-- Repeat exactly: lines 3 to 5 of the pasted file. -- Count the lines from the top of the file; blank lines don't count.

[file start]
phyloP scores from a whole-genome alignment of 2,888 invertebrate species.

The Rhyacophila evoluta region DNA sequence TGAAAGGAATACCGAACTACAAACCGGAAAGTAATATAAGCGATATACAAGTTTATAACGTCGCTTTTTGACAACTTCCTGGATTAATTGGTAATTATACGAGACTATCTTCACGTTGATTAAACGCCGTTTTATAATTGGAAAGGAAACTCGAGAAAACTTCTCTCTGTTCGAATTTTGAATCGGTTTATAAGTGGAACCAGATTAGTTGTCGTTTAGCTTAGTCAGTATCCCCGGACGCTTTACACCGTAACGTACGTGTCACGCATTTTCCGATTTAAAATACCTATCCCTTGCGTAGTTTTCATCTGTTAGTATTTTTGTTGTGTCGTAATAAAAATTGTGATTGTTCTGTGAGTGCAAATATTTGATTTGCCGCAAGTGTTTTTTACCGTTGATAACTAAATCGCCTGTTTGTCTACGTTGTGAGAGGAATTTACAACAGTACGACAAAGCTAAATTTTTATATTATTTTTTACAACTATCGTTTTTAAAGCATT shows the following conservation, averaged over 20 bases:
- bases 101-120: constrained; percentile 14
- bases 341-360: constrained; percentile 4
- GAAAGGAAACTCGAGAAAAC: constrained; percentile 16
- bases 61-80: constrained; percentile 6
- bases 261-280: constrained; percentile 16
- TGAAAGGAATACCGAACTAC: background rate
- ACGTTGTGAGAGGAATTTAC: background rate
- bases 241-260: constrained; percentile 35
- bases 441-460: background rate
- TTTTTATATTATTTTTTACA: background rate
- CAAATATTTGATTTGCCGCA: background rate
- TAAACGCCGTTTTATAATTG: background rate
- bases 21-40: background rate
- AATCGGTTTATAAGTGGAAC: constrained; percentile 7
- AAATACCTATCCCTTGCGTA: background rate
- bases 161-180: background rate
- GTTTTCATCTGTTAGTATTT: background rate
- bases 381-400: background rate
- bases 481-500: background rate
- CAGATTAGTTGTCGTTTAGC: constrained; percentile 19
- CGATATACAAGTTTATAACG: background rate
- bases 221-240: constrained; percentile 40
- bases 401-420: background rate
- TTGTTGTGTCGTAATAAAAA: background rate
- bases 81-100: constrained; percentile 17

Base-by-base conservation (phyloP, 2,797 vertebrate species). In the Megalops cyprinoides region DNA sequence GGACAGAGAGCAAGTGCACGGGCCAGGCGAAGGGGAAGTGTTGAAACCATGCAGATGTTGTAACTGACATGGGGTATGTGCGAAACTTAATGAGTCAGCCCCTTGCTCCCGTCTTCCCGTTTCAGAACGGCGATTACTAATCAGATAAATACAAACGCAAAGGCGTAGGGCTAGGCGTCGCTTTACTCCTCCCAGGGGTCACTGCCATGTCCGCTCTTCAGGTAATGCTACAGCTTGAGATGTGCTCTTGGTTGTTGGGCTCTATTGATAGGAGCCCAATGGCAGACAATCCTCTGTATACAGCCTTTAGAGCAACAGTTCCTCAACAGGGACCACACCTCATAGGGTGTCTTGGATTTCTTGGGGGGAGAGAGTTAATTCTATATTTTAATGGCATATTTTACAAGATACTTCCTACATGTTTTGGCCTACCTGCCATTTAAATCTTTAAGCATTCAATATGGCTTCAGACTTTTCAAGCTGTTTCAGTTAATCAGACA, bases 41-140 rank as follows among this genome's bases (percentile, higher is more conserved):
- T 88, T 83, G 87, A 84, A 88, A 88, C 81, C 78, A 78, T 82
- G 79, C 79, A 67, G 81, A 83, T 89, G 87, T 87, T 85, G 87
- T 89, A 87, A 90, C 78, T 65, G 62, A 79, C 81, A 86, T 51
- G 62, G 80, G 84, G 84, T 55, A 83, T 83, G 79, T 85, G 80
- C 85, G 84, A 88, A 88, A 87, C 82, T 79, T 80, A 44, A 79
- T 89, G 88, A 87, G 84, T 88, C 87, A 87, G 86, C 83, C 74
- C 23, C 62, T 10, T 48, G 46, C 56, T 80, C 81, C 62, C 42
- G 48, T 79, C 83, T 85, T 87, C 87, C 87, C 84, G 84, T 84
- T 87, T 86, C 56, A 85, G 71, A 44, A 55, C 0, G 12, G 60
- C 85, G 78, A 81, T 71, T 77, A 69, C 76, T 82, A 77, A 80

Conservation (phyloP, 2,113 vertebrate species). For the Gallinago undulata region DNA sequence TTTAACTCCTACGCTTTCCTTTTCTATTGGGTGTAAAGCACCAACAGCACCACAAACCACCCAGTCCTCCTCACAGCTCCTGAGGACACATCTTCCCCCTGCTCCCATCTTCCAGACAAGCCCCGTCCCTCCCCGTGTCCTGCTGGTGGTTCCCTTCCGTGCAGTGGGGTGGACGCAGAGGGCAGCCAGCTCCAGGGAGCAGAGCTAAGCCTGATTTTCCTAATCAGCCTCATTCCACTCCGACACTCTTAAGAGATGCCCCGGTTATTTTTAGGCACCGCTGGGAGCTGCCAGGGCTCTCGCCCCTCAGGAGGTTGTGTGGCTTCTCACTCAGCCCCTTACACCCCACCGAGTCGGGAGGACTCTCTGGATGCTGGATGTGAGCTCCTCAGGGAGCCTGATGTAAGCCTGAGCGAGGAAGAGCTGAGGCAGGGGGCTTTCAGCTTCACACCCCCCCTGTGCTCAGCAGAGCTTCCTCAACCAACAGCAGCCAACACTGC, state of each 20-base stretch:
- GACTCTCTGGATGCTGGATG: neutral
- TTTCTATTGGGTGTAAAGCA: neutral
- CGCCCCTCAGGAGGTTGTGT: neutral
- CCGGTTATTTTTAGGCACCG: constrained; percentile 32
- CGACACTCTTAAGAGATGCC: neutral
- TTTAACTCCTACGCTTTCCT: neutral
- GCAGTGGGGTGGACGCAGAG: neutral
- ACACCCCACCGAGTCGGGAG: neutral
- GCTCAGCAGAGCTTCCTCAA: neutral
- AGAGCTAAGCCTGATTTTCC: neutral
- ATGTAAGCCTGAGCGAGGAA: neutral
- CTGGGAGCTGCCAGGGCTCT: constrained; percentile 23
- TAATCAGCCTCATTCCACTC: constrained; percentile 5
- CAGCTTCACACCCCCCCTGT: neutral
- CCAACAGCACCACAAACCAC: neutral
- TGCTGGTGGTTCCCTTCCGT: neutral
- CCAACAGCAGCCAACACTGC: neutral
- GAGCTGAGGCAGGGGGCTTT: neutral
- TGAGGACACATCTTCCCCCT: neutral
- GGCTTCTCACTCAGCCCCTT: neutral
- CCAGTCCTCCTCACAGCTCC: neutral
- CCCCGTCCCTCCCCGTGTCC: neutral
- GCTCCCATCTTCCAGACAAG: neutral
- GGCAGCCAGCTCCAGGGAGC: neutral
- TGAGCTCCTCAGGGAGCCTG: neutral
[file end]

- bases 101-120: constrained; percentile 14
- bases 341-360: constrained; percentile 4
- GAAAGGAAACTCGAGAAAAC: constrained; percentile 16